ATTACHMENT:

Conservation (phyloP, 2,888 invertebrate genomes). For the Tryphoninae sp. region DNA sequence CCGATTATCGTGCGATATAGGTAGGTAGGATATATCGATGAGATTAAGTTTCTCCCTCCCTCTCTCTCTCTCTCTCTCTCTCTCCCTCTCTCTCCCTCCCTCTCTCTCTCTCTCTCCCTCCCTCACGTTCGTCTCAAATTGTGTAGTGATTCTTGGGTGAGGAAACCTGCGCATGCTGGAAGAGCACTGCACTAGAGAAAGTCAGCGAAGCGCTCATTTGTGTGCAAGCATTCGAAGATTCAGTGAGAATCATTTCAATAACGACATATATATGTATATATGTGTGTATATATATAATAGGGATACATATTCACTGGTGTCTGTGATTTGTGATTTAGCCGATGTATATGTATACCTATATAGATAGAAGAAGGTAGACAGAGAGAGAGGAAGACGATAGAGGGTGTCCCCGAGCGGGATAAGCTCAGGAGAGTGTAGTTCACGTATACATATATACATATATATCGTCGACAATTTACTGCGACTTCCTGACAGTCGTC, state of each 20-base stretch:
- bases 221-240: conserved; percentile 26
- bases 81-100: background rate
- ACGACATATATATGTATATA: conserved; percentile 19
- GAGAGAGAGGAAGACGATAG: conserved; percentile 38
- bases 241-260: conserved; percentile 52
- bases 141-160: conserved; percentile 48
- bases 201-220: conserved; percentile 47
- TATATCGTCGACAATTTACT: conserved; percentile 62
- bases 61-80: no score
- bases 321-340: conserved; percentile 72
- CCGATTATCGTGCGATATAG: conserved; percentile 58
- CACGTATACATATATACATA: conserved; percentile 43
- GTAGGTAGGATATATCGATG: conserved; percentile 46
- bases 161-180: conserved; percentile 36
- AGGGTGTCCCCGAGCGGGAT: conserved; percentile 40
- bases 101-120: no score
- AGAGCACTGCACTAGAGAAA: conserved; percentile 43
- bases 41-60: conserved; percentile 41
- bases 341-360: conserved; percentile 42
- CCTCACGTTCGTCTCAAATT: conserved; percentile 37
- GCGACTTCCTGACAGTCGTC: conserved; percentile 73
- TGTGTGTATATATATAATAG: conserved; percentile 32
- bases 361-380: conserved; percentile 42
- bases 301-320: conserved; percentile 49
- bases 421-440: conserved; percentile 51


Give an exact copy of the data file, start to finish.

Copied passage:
Conservation (phyloP, 2,888 invertebrate genomes). For the Tryphoninae sp. region DNA sequence CCGATTATCGTGCGATATAGGTAGGTAGGATATATCGATGAGATTAAGTTTCTCCCTCCCTCTCTCTCTCTCTCTCTCTCTCTCCCTCTCTCTCCCTCCCTCTCTCTCTCTCTCTCCCTCCCTCACGTTCGTCTCAAATTGTGTAGTGATTCTTGGGTGAGGAAACCTGCGCATGCTGGAAGAGCACTGCACTAGAGAAAGTCAGCGAAGCGCTCATTTGTGTGCAAGCATTCGAAGATTCAGTGAGAATCATTTCAATAACGACATATATATGTATATATGTGTGTATATATATAATAGGGATACATATTCACTGGTGTCTGTGATTTGTGATTTAGCCGATGTATATGTATACCTATATAGATAGAAGAAGGTAGACAGAGAGAGAGGAAGACGATAGAGGGTGTCCCCGAGCGGGATAAGCTCAGGAGAGTGTAGTTCACGTATACATATATACATATATATCGTCGACAATTTACTGCGACTTCCTGACAGTCGTC, state of each 20-base stretch:
- bases 221-240: conserved; percentile 26
- bases 81-100: background rate
- ACGACATATATATGTATATA: conserved; percentile 19
- GAGAGAGAGGAAGACGATAG: conserved; percentile 38
- bases 241-260: conserved; percentile 52
- bases 141-160: conserved; percentile 48
- bases 201-220: conserved; percentile 47
- TATATCGTCGACAATTTACT: conserved; percentile 62
- bases 61-80: no score
- bases 321-340: conserved; percentile 72
- CCGATTATCGTGCGATATAG: conserved; percentile 58
- CACGTATACATATATACATA: conserved; percentile 43
- GTAGGTAGGATATATCGATG: conserved; percentile 46
- bases 161-180: conserved; percentile 36
- AGGGTGTCCCCGAGCGGGAT: conserved; percentile 40
- bases 101-120: no score
- AGAGCACTGCACTAGAGAAA: conserved; percentile 43
- bases 41-60: conserved; percentile 41
- bases 341-360: conserved; percentile 42
- CCTCACGTTCGTCTCAAATT: conserved; percentile 37
- GCGACTTCCTGACAGTCGTC: conserved; percentile 73
- TGTGTGTATATATATAATAG: conserved; percentile 32
- bases 361-380: conserved; percentile 42
- bases 301-320: conserved; percentile 49
- bases 421-440: conserved; percentile 51